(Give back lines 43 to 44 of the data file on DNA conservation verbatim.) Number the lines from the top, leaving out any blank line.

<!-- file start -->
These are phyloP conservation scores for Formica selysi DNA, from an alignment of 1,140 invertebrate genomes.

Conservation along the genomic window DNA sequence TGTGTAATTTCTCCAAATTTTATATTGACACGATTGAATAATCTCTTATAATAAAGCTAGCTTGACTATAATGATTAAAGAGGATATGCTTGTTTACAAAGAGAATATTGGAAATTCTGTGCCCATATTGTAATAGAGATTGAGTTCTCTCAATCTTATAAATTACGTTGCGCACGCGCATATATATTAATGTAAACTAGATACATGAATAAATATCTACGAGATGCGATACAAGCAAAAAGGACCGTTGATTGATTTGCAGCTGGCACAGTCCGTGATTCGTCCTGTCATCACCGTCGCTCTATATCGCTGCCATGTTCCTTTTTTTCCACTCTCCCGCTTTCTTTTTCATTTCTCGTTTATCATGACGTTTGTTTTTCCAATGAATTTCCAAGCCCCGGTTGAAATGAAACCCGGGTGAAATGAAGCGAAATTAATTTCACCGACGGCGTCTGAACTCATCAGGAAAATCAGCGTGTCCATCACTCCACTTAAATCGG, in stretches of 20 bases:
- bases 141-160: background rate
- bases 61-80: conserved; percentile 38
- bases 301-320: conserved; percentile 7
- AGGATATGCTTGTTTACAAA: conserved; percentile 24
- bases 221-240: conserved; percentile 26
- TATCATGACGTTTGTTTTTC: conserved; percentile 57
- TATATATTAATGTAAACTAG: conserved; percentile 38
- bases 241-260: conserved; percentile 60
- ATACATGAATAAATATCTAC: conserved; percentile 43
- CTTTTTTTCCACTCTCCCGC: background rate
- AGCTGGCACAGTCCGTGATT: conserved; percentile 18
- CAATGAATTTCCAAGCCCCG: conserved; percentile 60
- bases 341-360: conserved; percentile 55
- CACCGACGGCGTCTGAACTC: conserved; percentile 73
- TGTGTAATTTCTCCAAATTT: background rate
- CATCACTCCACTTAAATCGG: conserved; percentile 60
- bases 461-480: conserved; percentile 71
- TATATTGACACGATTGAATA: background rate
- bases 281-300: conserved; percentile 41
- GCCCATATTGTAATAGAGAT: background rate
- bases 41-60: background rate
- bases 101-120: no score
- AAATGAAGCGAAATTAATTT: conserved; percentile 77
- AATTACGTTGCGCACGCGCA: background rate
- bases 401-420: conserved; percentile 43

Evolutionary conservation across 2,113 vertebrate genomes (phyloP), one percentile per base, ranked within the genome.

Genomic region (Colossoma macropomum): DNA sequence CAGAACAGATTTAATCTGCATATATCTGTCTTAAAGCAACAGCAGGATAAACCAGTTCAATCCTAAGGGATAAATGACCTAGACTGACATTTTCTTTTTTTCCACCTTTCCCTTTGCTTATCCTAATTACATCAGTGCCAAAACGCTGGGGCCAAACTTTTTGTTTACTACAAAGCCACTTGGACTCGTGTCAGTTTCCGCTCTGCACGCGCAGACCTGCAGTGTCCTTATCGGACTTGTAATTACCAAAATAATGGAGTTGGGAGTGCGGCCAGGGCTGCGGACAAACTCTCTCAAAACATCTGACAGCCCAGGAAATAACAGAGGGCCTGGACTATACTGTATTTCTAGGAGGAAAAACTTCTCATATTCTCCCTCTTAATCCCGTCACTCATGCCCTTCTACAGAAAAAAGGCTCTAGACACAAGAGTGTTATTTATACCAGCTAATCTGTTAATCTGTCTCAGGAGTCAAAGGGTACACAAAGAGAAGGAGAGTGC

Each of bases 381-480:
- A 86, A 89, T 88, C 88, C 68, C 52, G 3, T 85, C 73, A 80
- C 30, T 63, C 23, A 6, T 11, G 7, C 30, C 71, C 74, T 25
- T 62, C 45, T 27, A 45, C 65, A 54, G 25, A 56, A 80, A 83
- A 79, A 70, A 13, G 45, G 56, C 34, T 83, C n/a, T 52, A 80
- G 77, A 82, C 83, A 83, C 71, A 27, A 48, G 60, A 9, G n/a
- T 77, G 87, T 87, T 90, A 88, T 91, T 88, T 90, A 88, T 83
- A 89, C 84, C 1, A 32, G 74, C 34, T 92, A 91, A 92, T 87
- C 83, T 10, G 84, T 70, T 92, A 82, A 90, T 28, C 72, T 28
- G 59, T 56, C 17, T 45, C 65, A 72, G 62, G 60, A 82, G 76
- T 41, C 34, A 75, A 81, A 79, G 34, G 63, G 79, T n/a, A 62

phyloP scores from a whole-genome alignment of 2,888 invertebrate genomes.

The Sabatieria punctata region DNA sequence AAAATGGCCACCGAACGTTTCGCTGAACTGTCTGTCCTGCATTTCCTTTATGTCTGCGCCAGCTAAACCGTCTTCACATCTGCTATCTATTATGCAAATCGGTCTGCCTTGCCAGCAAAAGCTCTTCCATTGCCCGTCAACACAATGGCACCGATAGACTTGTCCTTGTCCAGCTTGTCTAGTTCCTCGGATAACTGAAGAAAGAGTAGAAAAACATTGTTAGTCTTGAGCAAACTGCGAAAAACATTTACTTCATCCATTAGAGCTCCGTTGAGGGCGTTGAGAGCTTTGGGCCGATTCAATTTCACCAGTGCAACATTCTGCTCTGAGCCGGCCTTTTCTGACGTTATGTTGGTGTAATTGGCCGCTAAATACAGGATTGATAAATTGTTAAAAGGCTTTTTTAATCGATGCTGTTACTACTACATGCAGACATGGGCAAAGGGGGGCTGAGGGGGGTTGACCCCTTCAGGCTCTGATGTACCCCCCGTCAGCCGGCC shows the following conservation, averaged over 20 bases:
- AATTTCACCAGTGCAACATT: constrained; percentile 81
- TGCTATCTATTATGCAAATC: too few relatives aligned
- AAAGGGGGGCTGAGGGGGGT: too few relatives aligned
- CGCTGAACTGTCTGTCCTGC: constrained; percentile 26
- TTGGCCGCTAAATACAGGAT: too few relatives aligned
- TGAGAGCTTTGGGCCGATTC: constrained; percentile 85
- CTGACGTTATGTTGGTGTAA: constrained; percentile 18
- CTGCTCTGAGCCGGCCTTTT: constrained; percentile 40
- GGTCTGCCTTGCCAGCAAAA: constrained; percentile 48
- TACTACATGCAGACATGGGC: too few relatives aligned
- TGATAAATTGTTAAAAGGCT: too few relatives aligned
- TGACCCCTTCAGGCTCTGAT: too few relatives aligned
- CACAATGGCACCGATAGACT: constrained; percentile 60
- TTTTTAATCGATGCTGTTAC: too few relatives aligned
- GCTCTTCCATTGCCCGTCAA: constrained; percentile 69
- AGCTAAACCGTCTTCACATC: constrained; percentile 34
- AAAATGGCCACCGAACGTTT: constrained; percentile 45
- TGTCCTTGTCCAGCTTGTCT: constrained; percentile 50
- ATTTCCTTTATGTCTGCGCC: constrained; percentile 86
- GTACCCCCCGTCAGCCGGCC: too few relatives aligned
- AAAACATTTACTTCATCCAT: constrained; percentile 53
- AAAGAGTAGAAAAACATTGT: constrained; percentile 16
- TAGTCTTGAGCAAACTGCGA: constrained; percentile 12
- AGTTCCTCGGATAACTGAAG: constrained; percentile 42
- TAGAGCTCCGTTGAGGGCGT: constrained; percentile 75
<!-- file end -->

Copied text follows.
- AATTTCACCAGTGCAACATT: constrained; percentile 81
- TGCTATCTATTATGCAAATC: too few relatives aligned